|9/18/2000: Hearings on Religious Freedom in India and Pakistan: Mr. Mujeen Rahman Oral Testimony|
September 18, 2000
Mr. Mujeen Rahman
MR. RAHMAN: Mr. Chairman, members of the Commission, ladies and gentlemen, thank you very much for giving me this opportunity for being here to talk about the situation of the Ahmadiyya community in Pakistan. The Ahmadiyya community has its presence in 166 countries of the world, and everywhere, they are identified as Muslims. It is in Pakistan alone that they have been denied that right of self-identification by the second constitutional amendment of 1974.
The constitutional amendment of 1974 denuded the Ahmadiyya community of their religious identity. Nothing is left of the Ahmadiyya faith if they are not allowed to profess their faith in Islam, which they consider to be their faith. But that right has been taken away from Ahmadiyyas.
As for the religious freedom in Pakistan, the Ahmadiyya case stands at a slightly different footing. I am not reading my statement which I've already submitted; I feel it is more communicative to talk to the members while I am here. So the Ahmadiyya faith has been defined by the constitution against their conscience. They do not accept it. That has been imposed on them. And thereafter, there is an institution in the Constitution of Pakistan known as the Islamic Ideology Council, which is a creation of Article 227 of the Constitution of Pakistan.
Now, this Islamic Ideology Council has drafted a statute which has not yet been passed; drafted a statute which makes apostasy punishable by death. So my faith itself has been defined an apostasy, and apostasy has been made punishable by death. That is the situation where I stand as a community.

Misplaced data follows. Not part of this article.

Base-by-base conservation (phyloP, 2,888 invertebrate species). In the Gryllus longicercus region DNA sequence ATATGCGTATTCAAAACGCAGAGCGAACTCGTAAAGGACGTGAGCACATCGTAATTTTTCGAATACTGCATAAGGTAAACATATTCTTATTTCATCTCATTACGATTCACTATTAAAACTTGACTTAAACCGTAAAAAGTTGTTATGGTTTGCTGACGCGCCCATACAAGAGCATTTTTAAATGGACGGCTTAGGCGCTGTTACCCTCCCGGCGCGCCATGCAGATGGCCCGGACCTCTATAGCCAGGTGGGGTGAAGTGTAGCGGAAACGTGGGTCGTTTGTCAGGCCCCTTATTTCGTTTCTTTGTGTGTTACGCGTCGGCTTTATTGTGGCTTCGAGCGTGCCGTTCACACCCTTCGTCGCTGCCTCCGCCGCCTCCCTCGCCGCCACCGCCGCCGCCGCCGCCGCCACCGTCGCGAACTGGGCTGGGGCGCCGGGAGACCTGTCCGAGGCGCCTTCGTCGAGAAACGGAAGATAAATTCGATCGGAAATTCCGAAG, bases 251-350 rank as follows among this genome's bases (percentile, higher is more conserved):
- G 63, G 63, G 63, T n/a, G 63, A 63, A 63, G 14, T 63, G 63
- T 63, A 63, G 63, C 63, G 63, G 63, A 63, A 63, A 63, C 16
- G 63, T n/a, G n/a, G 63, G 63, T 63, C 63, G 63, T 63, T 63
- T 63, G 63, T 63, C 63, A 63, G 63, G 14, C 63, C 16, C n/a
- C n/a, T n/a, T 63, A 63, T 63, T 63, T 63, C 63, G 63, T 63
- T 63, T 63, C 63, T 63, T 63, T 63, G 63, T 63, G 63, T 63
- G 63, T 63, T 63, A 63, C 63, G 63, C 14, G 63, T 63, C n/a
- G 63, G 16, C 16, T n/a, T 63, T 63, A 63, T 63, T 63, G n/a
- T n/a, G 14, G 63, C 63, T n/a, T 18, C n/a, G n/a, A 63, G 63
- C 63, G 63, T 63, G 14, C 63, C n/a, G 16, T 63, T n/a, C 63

But before that law comes into being, there is another law. The situation of Ahmadiyyas is different from other minority communities because the Ahmadiyyas have been picked up by statute by name. There are Ahmadiyya-specific laws. I have here a copy of that Section 298(c), which says any person of Lahore and Kadiani [ph] group who call themselves Ahmadiyyas who pose as Muslim or profess their faith as Islam, et cetera, et cetera, et cetera, shall be punished with three years' imprisonment.
So Ahmadiyyas have been picked up by name for criminal legislation, which is unheard of in any part of the world. I am not aware of any law which picks up a community for a criminal law for punishment. So this ordinance 20, which created Section 298(c), it took a step further from this Constitutional Second Amendment act, and it denied me the right to profess and practice.
My constitution guarantees the right to profess and practice my faith, but ordinance 20 takes away that right, and unfortunately, the Supreme Court validates that law.
I am going to argue before you, and I can show it if necessary, from the chronology of judicial judgments that the judiciary in Pakistan has abdicated from its function of perfecting the religious liberty of the citizens, as it has also abdicated in certain other spheres. But I am presently talking of the Ahmadiyya situation.
Now, this section 298(c) denied me the right to profess and practice, to a certain extent that some observers were forced to observe that day-to-day life of an Ahmadiyya has been converted into a crime. What I do as a spontaneous reaction, as a habit, has been made into a crime. When we meet each other, we greet each other with a salaam walaikum [ph], which means peace be upon you. When [in foreign language] in the NWFP province of Pakistan, in the city of Noshara was charged with 298(c) for having greeted a fellow citizen with a salaam walaikum, and the court convicted him to six months' imprisonment.